If you’re like most entrepreneurs, you’ve probably had your fair share of whiteboard meetings. (A whiteboard meeting is basically a brainstorming session where participants utilize a whiteboard to nurture participation and understanding.) And if you’re anything like me, you’ve probably found that some of these meetings are more productive than others. So, what makes for a successful whiteboard meeting and how can we achieve this in day-to-day meetings? Today, we’ll show you a few ways in which you can incorporate a digital whiteboard into your meetings to deepen your bond as a team, increase productivity and get creative.
Want to add just a moment of whiteboarding to all your meetings? Icebreakers are an easy way! Here are a few games to play on a whiteboard to start your meetings:
- Draw your biggest motivating factor for what you do for work
- Draw the person to your right without looking at your board
- Draw your biggest personal and professional win for the week
- Draw the timeline of your career
- Draw a timeline 5-10 years in the future of your ideal career/life
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Using a whiteboard in a Weekly Meeting
A regular, recurring meeting is a great place for a whiteboard. This meeting is the most likely to become monotonous and it can be easy during these times to want to zone out when you’re not actively participating. Here are a few ways to add a whiteboard to a Weekly Meeting:
- Timelines—Create timelines for upcoming projects or initiatives, which will help keep everyone on track and ensure deadlines are met.
- Collaborative note-taking—Have everyone take notes on the whiteboard during the meeting to see what was discussed and agreed upon.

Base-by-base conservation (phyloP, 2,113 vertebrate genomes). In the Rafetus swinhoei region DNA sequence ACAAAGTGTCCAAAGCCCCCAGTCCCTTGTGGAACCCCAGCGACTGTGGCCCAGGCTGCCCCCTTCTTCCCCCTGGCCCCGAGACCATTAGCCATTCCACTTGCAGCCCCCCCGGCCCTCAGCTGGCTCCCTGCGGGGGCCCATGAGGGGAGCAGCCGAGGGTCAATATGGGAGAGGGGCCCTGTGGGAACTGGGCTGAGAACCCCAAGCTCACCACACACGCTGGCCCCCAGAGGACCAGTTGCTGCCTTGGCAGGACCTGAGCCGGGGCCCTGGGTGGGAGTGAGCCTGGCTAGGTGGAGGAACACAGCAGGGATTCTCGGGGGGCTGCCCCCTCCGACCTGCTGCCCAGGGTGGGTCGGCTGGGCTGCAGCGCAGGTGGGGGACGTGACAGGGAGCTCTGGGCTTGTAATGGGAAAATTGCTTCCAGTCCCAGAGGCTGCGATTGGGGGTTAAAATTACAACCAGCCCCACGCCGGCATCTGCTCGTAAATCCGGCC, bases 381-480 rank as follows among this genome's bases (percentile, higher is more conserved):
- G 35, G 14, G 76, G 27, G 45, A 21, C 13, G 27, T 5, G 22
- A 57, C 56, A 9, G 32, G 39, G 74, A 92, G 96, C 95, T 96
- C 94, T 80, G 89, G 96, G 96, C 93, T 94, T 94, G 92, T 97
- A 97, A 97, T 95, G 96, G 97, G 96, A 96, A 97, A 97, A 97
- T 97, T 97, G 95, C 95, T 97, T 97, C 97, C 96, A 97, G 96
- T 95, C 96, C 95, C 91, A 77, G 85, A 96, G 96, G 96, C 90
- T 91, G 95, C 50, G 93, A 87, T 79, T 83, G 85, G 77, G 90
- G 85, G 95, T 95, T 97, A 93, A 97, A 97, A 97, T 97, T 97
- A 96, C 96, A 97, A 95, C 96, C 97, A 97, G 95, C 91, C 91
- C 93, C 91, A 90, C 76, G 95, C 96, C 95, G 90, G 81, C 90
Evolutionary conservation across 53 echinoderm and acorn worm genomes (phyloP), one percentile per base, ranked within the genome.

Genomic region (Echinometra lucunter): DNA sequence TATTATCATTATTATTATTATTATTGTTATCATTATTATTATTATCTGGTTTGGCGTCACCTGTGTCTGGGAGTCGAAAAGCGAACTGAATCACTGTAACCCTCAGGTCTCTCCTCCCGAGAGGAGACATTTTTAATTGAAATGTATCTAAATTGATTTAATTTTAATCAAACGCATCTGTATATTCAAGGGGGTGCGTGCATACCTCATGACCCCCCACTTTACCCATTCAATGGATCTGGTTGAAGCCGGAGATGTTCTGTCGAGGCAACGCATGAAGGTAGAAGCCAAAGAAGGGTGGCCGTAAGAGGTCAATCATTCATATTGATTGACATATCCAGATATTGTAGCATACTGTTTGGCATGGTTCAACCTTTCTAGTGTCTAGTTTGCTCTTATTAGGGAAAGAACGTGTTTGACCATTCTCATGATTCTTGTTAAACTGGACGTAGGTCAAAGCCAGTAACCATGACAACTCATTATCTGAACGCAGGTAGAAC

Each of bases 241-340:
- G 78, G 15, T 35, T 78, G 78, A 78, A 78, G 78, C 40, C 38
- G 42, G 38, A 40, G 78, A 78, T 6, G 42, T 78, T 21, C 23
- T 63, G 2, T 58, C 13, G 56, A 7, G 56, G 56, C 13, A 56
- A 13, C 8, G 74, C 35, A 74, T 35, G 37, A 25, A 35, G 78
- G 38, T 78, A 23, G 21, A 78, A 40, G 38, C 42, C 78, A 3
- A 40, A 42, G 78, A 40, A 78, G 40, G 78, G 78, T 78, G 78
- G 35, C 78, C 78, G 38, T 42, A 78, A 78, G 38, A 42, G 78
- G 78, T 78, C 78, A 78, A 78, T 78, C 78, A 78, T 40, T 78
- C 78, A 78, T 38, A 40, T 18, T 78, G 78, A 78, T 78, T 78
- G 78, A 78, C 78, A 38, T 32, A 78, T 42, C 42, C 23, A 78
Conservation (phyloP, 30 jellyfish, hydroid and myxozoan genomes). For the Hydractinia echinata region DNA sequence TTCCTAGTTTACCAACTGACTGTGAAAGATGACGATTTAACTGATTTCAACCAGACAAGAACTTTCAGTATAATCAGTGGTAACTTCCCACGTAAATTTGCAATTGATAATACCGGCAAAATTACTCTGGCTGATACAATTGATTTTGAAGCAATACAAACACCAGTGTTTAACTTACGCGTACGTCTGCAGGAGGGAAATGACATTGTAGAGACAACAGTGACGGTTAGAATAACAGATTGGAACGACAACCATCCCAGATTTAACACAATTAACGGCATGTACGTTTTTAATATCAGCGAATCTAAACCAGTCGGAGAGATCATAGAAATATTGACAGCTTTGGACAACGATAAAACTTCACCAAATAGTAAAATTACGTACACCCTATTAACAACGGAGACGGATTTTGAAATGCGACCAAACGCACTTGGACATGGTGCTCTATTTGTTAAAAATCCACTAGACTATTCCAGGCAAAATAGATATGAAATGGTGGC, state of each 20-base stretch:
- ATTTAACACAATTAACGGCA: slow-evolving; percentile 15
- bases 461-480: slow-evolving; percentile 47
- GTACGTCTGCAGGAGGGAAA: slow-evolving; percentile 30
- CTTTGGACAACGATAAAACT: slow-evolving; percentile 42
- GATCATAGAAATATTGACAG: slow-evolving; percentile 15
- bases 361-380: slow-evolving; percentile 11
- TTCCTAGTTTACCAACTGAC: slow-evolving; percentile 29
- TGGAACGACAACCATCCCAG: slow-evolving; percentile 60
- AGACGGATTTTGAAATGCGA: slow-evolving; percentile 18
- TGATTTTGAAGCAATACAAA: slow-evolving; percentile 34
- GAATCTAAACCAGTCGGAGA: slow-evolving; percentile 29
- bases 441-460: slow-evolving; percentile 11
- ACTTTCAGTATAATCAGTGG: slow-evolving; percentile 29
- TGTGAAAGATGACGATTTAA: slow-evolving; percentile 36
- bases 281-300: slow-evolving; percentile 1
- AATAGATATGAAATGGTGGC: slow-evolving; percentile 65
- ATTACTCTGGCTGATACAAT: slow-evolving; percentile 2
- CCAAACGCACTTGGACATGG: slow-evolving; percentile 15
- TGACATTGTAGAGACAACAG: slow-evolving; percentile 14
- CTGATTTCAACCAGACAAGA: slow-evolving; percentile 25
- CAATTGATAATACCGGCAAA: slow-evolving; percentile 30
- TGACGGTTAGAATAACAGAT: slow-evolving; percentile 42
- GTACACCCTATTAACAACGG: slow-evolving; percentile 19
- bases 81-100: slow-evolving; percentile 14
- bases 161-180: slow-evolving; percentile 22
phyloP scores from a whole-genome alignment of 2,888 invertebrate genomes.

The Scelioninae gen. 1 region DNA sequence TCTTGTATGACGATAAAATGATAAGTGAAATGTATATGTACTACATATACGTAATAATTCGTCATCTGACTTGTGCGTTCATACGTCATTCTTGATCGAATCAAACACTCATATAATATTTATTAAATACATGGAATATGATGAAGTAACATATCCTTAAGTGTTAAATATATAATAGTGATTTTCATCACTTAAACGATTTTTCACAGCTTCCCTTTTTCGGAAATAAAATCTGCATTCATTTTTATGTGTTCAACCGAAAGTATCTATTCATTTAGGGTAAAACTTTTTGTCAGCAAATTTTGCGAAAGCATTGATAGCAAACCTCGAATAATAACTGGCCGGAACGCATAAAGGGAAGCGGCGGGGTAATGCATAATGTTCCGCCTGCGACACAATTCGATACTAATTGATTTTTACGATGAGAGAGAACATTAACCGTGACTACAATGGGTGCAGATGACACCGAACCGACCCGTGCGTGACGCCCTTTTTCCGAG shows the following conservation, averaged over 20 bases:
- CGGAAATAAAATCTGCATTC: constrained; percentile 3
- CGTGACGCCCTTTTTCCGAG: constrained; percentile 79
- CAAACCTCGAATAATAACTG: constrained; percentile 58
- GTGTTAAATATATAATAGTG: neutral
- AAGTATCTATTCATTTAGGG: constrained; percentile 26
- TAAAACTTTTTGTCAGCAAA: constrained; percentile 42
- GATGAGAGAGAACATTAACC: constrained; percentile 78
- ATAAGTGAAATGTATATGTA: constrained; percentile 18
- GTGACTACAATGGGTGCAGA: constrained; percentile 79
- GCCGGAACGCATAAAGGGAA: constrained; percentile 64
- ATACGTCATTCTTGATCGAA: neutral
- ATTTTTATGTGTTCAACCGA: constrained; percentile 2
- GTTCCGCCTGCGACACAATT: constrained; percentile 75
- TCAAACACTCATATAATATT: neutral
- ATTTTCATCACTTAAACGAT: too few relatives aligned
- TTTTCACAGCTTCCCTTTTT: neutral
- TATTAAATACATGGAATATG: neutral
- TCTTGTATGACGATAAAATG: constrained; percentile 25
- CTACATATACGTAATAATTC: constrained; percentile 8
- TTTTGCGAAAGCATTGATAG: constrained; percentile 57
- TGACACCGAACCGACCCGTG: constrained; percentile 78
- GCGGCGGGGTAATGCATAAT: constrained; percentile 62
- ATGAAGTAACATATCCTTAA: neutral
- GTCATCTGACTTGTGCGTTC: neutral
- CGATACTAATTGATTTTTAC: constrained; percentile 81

- Visualizing progress—Create visuals such as graphs or charts that show what you have achieved in your goals and objectives.
Using a whiteboard in the Bloom virtual Weekly Meeting software
In the Bloom meeting software, you’ll find the Weekly Meeting with dedicated sections for checking in, reviewing To-dos and Goals, brainstorming solutions to Issues and more. These meetings are powerhouses for progress but can get too routine at times… why not hold a Weekly Meeting whiteboard edition? Here’s some inspiration for adding a whiteboard to each agenda section of your Weekly Meeting:
- Check-in: As discussed in the icebreaker section, this is a great place for a whiteboard! Play games, get to know each other, engage with your teammates, and start your meeting right!
- People headlines: Draw your people headlines. If you’re out for vacation, draw a palm tree and write OOO! The possibilities are endless.
- Goal review: This is a great place for a timeline visualization. You can use your whiteboard to give everyone an idea of your progress on the project. For bonus points, draw a roadblock/stop sign if you’re off track and happy faces if you’re on track. Get creative because this session is meant to get inspiration flowing!
- Issues: Try to visualize your solutions and have fun with it. Draw out how your project will flow through the teams in your organization in a flow chart and reach your clients.